Last week I attended a fantastic presentation by Gene Becker (@genebecker) of LightningLaboratories, an augmented reality research and consulting firm. I’ve been fascinated by augmented reality (AR), and after attending Becker’s presentation at the Web 2.0 Expo in San Francisco, I felt I got the full lowdown of the current state of AR, the challenges, and its hopeful future. Much of this post is a summary of what Becker discussed in his presentation. Here are his slides.
What is augmented reality?
As Becker explains, “Augmented reality is the display of computer graphics and media, overlaid and registered on real-world environments, interactively in real time.” That simple explanation requires a lot of wizards behind the curtain. There’s a confluence of multiple technologies and disciplines to make AR appear as a seamless experience. AR is comprised of computer graphics, machine vision, sensing and sensor fusion, geographic information systems, mobile systems, ubiquitous computing, and the web, explained Becker.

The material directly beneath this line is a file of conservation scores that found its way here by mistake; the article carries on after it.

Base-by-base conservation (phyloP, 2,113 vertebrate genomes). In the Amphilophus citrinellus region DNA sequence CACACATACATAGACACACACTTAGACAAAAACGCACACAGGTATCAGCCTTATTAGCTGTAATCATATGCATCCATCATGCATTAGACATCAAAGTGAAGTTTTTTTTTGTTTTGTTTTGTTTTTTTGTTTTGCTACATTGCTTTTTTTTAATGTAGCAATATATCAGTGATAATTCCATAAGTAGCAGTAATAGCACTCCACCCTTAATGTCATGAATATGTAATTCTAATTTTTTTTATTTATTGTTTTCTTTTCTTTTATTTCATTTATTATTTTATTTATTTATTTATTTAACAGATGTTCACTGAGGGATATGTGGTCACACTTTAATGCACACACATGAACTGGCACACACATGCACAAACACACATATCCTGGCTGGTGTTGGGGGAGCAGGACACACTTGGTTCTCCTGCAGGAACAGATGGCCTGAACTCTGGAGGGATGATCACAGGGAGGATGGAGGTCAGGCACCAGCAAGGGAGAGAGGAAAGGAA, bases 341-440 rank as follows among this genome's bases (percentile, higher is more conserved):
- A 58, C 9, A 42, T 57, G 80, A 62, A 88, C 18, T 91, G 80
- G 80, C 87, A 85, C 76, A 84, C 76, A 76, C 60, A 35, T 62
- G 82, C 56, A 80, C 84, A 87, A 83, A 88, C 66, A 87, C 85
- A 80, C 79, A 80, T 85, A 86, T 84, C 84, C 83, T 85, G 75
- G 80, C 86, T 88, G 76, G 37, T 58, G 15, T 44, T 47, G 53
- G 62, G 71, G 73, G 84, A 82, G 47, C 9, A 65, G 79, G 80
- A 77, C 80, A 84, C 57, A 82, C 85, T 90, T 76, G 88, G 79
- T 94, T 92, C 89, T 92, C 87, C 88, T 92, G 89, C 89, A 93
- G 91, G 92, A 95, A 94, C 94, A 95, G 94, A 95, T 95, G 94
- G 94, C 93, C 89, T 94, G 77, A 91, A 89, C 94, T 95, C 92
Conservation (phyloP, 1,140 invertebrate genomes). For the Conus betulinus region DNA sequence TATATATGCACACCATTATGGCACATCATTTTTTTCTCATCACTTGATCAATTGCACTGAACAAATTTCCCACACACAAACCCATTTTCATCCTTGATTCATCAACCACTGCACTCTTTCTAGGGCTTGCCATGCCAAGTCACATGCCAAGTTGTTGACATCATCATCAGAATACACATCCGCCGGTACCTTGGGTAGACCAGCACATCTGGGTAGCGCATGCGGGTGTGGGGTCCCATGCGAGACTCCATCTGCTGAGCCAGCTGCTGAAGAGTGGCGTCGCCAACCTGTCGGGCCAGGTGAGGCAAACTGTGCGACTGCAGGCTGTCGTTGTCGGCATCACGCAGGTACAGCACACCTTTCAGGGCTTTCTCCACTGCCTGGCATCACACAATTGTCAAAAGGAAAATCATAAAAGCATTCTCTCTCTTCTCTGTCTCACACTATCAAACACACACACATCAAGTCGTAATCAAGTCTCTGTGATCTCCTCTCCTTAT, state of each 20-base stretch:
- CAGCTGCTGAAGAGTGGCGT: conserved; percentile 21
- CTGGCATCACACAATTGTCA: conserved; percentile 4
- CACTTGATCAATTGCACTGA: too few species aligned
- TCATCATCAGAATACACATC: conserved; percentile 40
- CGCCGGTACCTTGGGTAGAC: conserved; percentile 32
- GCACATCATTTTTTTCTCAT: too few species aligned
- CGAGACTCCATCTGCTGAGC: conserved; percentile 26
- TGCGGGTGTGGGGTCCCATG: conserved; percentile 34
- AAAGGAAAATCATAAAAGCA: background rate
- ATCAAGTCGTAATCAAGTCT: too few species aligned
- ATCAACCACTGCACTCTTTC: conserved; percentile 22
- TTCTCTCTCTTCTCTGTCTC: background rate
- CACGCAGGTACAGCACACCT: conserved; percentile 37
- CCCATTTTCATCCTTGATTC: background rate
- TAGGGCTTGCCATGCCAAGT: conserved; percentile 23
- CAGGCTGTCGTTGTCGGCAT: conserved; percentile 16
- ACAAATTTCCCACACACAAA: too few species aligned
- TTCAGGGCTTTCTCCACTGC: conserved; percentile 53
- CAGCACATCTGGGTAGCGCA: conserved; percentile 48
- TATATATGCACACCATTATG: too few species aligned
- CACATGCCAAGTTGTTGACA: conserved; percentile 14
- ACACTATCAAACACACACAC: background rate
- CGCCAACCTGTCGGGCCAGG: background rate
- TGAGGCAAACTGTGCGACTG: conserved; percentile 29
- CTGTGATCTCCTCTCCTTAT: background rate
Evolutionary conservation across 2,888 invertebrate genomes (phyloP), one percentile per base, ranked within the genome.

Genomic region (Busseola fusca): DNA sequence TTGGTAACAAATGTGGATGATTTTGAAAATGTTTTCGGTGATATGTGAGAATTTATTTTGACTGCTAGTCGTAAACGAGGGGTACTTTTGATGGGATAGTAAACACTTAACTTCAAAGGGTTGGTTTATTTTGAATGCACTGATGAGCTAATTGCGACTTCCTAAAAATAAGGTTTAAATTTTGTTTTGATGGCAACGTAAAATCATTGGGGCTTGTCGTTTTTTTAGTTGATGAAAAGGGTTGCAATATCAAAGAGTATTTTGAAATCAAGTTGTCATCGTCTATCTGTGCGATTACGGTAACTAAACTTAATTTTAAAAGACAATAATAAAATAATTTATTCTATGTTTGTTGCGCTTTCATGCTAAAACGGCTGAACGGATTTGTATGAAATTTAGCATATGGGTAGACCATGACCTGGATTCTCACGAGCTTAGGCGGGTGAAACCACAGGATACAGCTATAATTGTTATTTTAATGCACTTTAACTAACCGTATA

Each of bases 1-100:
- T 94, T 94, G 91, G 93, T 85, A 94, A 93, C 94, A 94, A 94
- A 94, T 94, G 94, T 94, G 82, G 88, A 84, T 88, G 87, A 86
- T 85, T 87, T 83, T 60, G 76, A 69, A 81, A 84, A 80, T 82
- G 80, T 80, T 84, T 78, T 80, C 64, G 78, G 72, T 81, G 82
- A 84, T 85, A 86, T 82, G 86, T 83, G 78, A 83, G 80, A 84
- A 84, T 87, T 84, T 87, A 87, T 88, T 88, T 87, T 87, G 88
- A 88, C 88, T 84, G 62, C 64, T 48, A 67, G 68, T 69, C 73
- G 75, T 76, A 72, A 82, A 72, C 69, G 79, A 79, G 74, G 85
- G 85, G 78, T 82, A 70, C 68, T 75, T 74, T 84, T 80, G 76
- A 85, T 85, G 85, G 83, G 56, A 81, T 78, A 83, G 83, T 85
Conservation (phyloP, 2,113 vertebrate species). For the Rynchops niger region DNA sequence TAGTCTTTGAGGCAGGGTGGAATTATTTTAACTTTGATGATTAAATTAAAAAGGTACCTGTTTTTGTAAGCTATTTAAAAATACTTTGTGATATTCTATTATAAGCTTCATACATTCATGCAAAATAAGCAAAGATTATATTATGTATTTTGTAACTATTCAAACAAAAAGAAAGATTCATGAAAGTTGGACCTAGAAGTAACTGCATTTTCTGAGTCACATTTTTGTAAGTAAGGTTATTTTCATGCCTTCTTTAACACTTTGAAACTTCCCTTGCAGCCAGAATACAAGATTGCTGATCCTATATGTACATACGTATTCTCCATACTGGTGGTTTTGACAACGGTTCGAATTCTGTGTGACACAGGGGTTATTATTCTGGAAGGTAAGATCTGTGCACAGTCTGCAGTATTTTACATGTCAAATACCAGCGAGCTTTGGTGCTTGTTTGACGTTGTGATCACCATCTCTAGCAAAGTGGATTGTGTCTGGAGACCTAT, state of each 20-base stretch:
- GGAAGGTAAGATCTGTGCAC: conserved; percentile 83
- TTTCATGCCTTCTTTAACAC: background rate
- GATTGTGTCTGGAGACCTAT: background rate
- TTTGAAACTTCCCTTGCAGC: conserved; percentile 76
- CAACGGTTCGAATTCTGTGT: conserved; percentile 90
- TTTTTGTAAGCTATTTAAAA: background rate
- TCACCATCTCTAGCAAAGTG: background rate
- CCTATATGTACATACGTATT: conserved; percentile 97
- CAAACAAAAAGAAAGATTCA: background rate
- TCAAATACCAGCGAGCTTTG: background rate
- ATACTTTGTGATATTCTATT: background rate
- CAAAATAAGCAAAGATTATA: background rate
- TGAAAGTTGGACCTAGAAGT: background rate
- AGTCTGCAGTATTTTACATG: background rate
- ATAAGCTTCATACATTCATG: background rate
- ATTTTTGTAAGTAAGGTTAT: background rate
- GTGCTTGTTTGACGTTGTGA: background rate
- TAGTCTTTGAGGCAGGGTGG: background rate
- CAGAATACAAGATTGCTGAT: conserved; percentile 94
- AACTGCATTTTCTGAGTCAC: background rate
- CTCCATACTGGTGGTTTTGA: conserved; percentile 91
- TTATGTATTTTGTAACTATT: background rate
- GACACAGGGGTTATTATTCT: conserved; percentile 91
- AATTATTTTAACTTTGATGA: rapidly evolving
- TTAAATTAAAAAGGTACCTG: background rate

While we can realize a certain level of AR today, we’re constantly striving for improvement in these technologies and greater synergy.
History of virtual reality
Becker gave a brief history of augmented reality, covering the work of Steve Mann and his wearable computer in the early 1990s, and the Touring Machine from 1997. Becker claims that modern AR has been around for 15 years. But back then to achieve augmented reality the user had to carry a backpack full of gear. Today, those capabilities that filled a backpack – your orientation, direction, view of the world, and display over the world – can now fit in your iPhone, Android phone, or Symbian device.